Math teachers disagree about mistakes. Just check out the comments on this blog post from Dan Meyer. Some folks argue that students don’t make mistakes, they just sometimes answer a different question than the question the teacher was asking. Others argue that mistakes entrench unhelpful ideas in students’ memories, and that mistakes are the enemy of learning.

Here’s a bit of thinking I’ve seen a few times in my precalc class recently, in a unit on graphing sine and cosines functions. We’re early in the unit, and a student is writing an equation for a sine function, maybe like this one:

She writes the period as pi over 2, reasoning that the period is how long a function takes to repeat, and the y value is the same at both 0 and pi over 2.

One path forward is to label this thinking a mistake and explain the “correct” way of finding the period of a sinusoidal function. But that path serves to invalidate the student’s knowledge, and pass up on an opportunity to help them connect what they already know to what I would like them to know. A second path is to help the student see the valuable thinking they did, offer another example, and link their thinking to the missing pieces. For instance, using the same reasoning but focusing on either the maxima or minima of the function, one gets a different answer. In this situation, if I have an instinct to label student thinking a mistake, I miss an opportunity to build off of what they know and help them see themselves as effective mathematicians. If I choose to see their strengths and find the question they are actually answering, I have an opportunity to validate their mathematical thinking and expand what they know, rather than trying to replace something I’m labeling as a misconception with the “correct” way of doing it.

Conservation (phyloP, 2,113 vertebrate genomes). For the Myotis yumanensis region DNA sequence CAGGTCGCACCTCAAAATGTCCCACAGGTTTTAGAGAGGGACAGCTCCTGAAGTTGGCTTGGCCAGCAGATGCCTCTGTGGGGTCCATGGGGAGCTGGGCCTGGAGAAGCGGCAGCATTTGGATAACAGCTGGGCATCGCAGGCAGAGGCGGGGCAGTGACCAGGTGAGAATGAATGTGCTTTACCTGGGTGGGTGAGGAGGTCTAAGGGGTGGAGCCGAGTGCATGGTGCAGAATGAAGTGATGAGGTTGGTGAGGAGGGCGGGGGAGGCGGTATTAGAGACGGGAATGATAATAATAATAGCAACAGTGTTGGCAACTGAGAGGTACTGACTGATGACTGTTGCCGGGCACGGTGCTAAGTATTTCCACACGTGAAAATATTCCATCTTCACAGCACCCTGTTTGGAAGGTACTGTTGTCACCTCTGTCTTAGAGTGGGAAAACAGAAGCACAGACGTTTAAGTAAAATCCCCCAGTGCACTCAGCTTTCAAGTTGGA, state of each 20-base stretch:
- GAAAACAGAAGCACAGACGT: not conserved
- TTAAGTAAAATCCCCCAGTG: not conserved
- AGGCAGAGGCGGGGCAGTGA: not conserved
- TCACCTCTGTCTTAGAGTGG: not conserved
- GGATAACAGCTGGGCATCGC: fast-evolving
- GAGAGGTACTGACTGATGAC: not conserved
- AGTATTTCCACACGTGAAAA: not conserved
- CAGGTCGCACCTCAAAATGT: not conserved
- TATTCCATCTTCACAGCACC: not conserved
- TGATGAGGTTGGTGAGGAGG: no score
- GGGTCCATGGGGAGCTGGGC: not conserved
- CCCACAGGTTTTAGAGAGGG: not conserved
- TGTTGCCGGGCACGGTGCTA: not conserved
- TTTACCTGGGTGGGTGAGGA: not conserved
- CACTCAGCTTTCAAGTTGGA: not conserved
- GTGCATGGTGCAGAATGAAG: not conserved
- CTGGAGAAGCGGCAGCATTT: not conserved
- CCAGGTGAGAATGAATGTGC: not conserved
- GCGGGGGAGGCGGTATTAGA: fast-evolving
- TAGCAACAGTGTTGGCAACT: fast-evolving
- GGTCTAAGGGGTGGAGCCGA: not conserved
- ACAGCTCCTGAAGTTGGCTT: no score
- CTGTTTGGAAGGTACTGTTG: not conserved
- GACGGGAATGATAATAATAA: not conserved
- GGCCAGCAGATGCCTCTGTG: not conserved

But there are actually two different places I see this mistake. One is early in the unit, when students are first trying problems and applying their knowledge. The other is a few days later, practicing the concept to consolidate their understanding and solidifying their fluency. And I think those two places require different approaches. When I’m introducing a topic, I want to find every way I can to build off of students’ prior knowledge, to help students feel successful with a new concept, and to give students a sense of agency in their ability to make sense of mathematical ideas. These are important opportunities to look at mistakes as opportunities for learning and draw out the valuable ideas even when student thinking falls short of where I want them to be.